History of RAF Winkleigh Airfield, Airbase, Devon, England. World War II | Winkleigh a Devon Village part 1V | Jackie Freeman Photography


RAF Winkleigh

The story of a WW II Air Base in Devon - Part VII

 

 

 

 

Part VII

Written by David Freeman

Adapted from his TV Series Secret Britain

Photographs by Devon Photographer - Jackie Freeman

 
Content: Winkleigh Airfield Today - Businesses on the Airfield - Closure - Memorial Stone

 

Winkleigh Airfield today:

Has the Glory Gone?

Former Air Traffic Control Tower - Winkleigh

 Sited to the south east of the main runway at RAF Winkleigh and northwest of Seckington Cross, is a former WW II concrete structure which is about all that remains recognisable of the disused world war two airbase at Winkleigh.

 Built in 1943, the fortified concrete structure once housed a metrological office, the watch office, a duty pilots restroom and switch room and on the first floor, a signals room and a balcony which overlooked the western runways.

The air traffic control tower was the mainstay of the air base at one time and is about all that is left the RAF base today.

There are several other buildings which are left however and have been modified over the years but many have since been dismantled or demolished.

The now derelict, former air traffic control tower - RAF Winkleigh.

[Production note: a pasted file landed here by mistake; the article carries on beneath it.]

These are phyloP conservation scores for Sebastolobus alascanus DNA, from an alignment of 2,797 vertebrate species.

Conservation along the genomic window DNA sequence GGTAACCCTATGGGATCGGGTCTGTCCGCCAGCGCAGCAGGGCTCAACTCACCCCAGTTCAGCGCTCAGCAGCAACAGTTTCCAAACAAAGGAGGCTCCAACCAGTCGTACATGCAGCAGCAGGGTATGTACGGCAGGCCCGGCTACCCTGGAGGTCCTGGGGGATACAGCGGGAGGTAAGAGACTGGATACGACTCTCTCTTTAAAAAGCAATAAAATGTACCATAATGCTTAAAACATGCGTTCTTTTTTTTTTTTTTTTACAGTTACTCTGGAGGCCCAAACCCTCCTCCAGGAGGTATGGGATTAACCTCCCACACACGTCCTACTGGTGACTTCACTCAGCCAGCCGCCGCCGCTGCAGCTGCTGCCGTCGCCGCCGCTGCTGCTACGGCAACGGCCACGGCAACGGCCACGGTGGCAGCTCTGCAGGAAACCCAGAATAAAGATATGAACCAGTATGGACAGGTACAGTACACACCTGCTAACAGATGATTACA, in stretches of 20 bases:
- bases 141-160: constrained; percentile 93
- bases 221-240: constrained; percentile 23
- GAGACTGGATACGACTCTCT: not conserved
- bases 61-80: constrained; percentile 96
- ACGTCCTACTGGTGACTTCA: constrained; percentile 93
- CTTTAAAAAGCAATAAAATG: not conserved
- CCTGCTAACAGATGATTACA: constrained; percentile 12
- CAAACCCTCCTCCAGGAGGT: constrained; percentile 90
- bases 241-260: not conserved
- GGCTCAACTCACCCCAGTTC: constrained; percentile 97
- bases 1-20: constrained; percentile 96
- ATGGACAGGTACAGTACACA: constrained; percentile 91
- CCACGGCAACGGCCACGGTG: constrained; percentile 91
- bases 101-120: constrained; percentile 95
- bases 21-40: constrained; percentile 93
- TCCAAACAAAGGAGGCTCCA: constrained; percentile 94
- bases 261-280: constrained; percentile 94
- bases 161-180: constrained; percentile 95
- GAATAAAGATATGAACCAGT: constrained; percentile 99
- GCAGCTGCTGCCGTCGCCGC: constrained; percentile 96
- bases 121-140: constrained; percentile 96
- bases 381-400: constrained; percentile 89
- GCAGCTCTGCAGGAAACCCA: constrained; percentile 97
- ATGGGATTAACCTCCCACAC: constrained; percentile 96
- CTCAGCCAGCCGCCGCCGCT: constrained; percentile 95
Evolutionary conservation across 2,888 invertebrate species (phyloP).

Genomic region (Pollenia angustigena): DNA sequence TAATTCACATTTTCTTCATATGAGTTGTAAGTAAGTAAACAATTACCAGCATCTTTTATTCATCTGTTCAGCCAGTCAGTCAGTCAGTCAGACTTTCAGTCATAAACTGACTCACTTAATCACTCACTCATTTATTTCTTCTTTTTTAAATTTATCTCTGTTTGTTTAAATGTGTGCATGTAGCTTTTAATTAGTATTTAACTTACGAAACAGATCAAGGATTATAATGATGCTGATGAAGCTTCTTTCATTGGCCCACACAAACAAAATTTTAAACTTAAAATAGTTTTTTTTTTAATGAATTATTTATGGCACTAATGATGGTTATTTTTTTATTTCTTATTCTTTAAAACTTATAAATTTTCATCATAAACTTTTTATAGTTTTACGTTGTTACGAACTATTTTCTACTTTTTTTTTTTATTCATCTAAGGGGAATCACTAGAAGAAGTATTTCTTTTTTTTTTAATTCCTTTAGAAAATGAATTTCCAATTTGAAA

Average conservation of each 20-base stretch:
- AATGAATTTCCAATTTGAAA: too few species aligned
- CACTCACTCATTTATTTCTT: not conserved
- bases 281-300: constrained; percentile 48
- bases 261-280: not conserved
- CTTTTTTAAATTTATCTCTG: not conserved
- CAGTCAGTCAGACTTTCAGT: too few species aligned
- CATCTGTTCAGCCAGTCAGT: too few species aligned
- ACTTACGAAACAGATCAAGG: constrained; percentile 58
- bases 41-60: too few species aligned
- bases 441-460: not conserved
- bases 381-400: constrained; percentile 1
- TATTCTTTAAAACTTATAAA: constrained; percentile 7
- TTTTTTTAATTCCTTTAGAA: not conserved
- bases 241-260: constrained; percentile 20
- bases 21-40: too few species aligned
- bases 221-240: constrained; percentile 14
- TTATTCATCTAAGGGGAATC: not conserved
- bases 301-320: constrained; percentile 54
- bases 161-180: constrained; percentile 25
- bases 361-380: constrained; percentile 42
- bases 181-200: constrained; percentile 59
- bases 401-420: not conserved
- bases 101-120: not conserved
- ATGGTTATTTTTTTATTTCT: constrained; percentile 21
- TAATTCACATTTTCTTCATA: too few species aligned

© Jackie Freeman Photography 2008

 
 
   

 Some of the former RAF blister hangar sites   have been put to good use since the airfield was sold off and are now the home of Reynolds Boughton Ltd.. with part of the disused Winkleigh airfield now used as their fabrication and assembly plant.

 The company produces specialised waste handling equipment alongside building highly specialised military logistics equipment and aviation, rescue and fire fighting vehicles.

 

 Adjoining the Reynolds site is the privately owned, West of England Transport Collection which houses a fantastic collection and array of vintage commercial vehicles and really needs serious  consideration for Lottery Funding which would make the Museum a landmark attraction of the county and a beeline for tourists.

Bunker entrance today along the northern perimeter track.

© Jackie Freeman Photography 2008

© Jackie Freeman Photography 2008

 

One of the many bunker entrances still on the old airfield site.  The arrow on the blue print below indicates the position of the entrance.


RAF Winkleigh Airfield Blueprint - Plans.

 

Main Dispersal Site now used for industrial purposes   

© Jackie Freeman Photography 2008

Southern Dispersal Block

© Jackie Freeman Photography 2008

 

 

 

Below: Main north south Runway RAF Winkleigh today.

So many Stories.

© Jackie Freeman Photography 2008

 

                                      

 

 

Regeneration: Businesses now operating on the old Winkleigh Airfield include:

 

D & S Supplies:

Operated by Steve & Shirley Leahy who have take over the role of the Old Winkleigh Corner shop:

"An Emporium that sells everything from babies bottles to nails."

Reynolds Boughton Ltd Main East West Runway Site
Bedwells Removals & Storage           "
Taw Mix Timber products           "
L&M Agriculture           " 
Devon Plant Services  
Rangemoors - Stoves South West Wood Burning Centre
Surf Bay Leisure Mobile Home sales
Airfield Plant Services
Zukis Restaurant
On the site of the original mess hall
Freebird South West Conversions  
Winkleigh Car Sales  
Winkleigh Pine Furniture  
Winkleigh Timber  
Forthglade Ltd Animal Foods
Everbuild Building Supplies  
Acrofast-Roofing and Cladding